Environment

US-AIR Luzon- Transporting Hope for the Philippines

Posted on 2015/11/06

The Luzon leg of the United States- Alumni For Institutional Reform (US- AIR) Program flew high on August 14, 2015 with the theme “Institutionalizing Reforms to Promote Political Transparency and Good Governance at the Embassy of the United States of America, Manila. Participants of the said forum came from various sectors active in the advocacy and alumni of various US Department of State - sponsored programs.

The program was opened by US Embassy’s Political Counselor Eric Kneedler.

The first resource speaker was Professor Ronald U. Mendoza, the Executive Director of the Asian Institute Management- Policy Center. He lectured on “Accountability and Transparency: An Anti-corruption Campaign”.
*AIM Policy Center’s Prof. Ronald U. Mendoza

Dr. Mendoza stated that corruption is the result of the formula where monopoly is added with discretion minus accountability. The discovered luxury items of high profiled prisoners in Muntinlupa, the unexplained wealth of ex- Chief Justice Renato Corona, the billion dollar Bataan Power Plant, and the 32 million dollar Claude Monet painting from the ill-gotten wealth of the Marcos family showed, how many institutions in the country lack professionalism and commitment, and are not taking part in the holistic combat against corruption. He said that a study also showed that in terms of illegally acquired wealth, only 40% is recovered thus; this scheme allowed corrupt people to continue running for office as they still have the necessary resources.

Prof. Mendoza then proceeded to discuss political dynasty. Though the speaker emphasized that there are political dynasties that brought about positive changes in their respective states, citing Lee Kuan Yew of Singapore, still international and local evidence shows that political dynasties are detrimental to development and good governance. The speaker further added that not passing an Anti-Political Dynasty Bill is providing a perverse incentive for others to become fat dynasties (family members occupy various political posts simultaneously) because the fatness dictates the control over the province and the resources it can deploy. With these patterns, dynasties seem to be highly correlated with worst governance and worst development outcome on average.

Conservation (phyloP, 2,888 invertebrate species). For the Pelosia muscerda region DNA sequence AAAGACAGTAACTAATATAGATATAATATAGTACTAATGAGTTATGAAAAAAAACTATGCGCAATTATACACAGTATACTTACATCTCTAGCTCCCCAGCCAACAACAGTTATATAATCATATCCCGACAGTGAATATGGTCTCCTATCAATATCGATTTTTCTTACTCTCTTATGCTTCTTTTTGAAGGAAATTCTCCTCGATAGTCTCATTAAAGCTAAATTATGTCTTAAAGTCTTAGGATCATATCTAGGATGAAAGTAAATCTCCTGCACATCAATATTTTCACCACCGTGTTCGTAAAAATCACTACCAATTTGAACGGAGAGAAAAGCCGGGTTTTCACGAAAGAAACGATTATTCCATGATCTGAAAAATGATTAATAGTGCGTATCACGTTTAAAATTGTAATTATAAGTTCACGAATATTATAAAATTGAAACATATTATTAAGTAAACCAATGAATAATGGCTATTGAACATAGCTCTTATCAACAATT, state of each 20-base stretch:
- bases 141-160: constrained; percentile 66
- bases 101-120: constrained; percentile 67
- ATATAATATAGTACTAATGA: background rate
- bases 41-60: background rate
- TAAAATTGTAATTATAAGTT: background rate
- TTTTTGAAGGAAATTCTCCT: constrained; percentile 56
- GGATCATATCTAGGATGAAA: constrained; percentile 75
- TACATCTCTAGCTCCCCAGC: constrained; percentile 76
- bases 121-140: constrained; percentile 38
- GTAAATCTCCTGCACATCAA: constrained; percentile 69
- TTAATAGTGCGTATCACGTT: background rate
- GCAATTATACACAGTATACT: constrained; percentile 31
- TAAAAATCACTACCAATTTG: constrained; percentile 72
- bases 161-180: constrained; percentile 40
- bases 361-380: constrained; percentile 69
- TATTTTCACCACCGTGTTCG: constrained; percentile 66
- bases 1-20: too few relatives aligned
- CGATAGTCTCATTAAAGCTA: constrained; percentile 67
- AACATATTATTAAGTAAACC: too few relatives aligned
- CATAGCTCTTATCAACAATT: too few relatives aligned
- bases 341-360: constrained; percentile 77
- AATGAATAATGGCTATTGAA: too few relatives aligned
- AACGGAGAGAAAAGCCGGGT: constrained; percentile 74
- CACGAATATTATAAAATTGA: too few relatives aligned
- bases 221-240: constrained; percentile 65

In addition, he said that poverty changes the thinking of people making them focus more on short-term goals than the future. Anything long-term is heavily discounted since what is immediate becomes the priority. In a study conducted by AIM during the 2013 midterm election in 17 Metro Manila cities, result showed that almost 40% of the respondents had indirectly sold their votes compared to the almost 19% who directly did. Vote buying fits in the discussion of corruption since it is part of the preservation of corrupt acts and corrupt people. However, this also shows that as long as the economic growth is not inclusive this will continue to be the trend as voters will remain vulnerable to the kind of politicians that can give them what they immediately need.

He also showed the case of 4P’s program as part of the social protection system and explained that as opposed to being mere dole outs, study shows that beneficiary families are more receptive to provide budget for the education of their children compared to the non-beneficiaries. This program was designed not to give immediate impact on poverty, but to build human capital and is an actual investment for the future. In addition, he also explained that 4P’s gives measurable and tangible results compared to the prevalent patronage system in country.

As a parting message, Prof. Mendoza pointed out that to combat corruption we must not only go after corrupt officials. There must be a holistic approach to change the way we think and how we want this country to be. He presented the case of Parang, Maguinadanao wherein pictures and disbursement reports of fund are publicly posted as a practice of transparency and accountability.